News →

Virginia Poised To Pass Discrimination Protections For LGBTQ People

Line of people walking down stairs outside of VA Capitol building
Virginia Democrats have introduced comprehensive LGBTQ non-discrimination legislation they're calling the Virginia Values Act. (Crixell Matthews/VPM)  

Last year, the Virginia Senate passed bills giving discrimination protections to LGBTQ people who were public employees or looking for housing. It was the fourth year in a row the Senate approved the legislation.

But just like in years past, the Republican-controlled house killed the bills. Despite having a Republican sponsor, they never even got a committee hearing.

“We had the votes necessary to pass that legislation, but the leadership of the house of delegates stood in the way,” said James Parrish, formerly the executive director of Equality Virginia.  “It was the first time in my 10 years at the General Assembly that these bills were not given a hearing in committee.” 

Parrish’s group had also released polling last year showing that a majority of Republican voters in Virginia support non-discrimination protections for gay and transgender people. 

With the new Democratic majority in the House and Senate, Parrish says he’s hopeful there will be a different outcome this year. And advocates are pushing the protections even further.

Under current Virginia law, it is legal for LGBTQ people to be discriminated against at work, in restaurants or when buying a home. Democrats have introduced a bill to change that called the Virginia Values Act. 

The proposal would offer the same discrimination protections to gay and transgender people as other protected classes in Virginia, like racial minorities and people with disabilities.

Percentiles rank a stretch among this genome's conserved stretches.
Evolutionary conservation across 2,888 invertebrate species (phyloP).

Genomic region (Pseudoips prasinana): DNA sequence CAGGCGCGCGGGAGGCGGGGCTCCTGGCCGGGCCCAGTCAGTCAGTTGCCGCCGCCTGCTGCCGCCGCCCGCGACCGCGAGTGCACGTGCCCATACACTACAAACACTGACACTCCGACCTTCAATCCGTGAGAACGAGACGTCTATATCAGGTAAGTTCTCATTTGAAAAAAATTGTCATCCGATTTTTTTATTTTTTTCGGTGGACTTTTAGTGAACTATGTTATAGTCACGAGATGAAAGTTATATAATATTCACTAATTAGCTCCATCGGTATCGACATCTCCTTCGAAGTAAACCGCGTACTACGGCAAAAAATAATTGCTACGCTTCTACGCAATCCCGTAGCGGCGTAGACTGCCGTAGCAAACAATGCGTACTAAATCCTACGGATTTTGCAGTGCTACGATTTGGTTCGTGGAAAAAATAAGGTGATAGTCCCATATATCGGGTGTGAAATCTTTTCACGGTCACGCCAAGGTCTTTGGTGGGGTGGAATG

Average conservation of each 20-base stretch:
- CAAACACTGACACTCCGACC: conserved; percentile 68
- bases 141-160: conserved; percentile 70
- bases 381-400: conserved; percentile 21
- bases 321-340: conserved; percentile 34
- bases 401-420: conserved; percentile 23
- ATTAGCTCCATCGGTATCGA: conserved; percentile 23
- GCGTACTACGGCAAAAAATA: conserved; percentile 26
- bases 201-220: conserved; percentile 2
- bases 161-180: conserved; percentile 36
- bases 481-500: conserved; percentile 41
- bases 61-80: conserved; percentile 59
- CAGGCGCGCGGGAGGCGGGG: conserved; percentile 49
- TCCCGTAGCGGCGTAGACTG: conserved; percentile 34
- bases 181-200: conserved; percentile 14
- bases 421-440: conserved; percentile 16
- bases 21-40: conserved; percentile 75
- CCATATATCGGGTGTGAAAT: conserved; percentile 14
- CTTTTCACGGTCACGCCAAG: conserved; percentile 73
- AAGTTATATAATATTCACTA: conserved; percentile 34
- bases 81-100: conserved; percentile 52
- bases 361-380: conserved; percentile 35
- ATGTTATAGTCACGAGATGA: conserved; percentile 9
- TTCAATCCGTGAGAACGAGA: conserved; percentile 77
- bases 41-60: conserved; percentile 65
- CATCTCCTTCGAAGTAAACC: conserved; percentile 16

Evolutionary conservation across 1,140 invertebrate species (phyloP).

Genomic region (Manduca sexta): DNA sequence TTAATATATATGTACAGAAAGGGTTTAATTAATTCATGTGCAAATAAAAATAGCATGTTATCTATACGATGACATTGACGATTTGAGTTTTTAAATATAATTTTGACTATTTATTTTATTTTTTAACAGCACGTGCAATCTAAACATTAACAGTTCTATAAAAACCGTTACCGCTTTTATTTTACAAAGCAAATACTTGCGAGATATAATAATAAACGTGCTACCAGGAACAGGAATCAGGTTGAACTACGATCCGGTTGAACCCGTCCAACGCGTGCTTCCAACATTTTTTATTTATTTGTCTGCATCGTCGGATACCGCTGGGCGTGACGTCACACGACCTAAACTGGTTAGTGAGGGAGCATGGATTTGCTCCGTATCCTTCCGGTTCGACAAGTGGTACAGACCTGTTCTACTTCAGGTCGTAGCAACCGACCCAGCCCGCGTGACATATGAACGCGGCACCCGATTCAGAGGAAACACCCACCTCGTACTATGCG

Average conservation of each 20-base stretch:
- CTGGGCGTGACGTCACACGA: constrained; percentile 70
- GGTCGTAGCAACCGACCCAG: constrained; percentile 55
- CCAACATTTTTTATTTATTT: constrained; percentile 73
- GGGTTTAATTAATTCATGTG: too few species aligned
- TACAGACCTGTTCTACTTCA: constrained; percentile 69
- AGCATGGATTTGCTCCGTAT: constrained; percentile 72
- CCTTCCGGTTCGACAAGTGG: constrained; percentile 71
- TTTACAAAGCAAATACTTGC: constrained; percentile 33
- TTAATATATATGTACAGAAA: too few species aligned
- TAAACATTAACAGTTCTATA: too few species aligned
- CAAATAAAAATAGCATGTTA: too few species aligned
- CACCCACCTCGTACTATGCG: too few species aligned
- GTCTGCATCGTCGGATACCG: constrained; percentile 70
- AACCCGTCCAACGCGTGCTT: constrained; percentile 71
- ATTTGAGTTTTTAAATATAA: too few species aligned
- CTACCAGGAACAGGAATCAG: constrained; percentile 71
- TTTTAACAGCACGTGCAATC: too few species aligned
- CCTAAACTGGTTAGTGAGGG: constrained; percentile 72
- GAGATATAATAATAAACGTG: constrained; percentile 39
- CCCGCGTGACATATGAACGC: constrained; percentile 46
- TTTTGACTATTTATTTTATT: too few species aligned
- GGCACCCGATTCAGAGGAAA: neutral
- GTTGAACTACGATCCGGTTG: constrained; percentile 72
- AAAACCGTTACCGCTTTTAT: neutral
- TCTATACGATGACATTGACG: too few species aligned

In addition to employment and housing, any business open to the public would not be allowed to refuse service to someone based on gender identity or sexual orientation. That’s known as public accommodation. Banks also couldn’t deny loans to LGBTQ people.

Even though Republican votes won’t be necessary to pass the Virginia Values Act, activists say they are working hard to build broad support this year.

Luca Connolly, a transgender woman who works at the Health Brigade free clinic in Richmond, recently came to the Virginia Capitol to lobby lawmakers.

In meetings, Connolly said she tends to take an economic rather than a moral angle.

“I wish that I could just say ‘Because this is wrong,’ but often what I find is being able to say ‘Don’t you want people to have jobs? Don’t you want people to work?’ is a really moderate and centrist kind of appeal,” she said.

There is little comprehensive employment data, but a 2013 study published by national advocacy groups and unions found that transgender people are twice as likely to be unemployed.

Part of the job of winning over lawmakers, Connolly said, is also just showing them that transgender people want the same things as everyone else.

“I think that sitting down and being a real tangible person, just like ‘I’m a human and we are having a conversation about this thing that is important to me’ is so important -- not only in myth busting but in taking away the mysticism,” Connolly said.

Delegate Mark Sickles (D-Franconia) is sponsoring the House version of the bill. At a recent committee hearing, Sickles said the Virginia Values Act is about modernizing state law. 

But not everyone sees it as a welcomed change.

Conservative groups are opposing the legislation, claiming that it actually allows for new forms of discrimination against people of faith. 

Victoria Cobb, head of The Family Foundation of Virginia, said the proposed non-discrimination bill would prevent people from acting on their faith.

“We’re talking about faith-based businesses of all sorts who simply trying to walk out what they believe in their conscience, whatever their faith may be, and attempting to be blocked by the government,” she said. “That’s not something that stands under our First Amendment.”

Many conservative groups know, however, that some sort of non-discrimination protection for LGBTQ people is likely to pass the General Assembly this year. 

The real fight, Cobb said, will then be in the courts.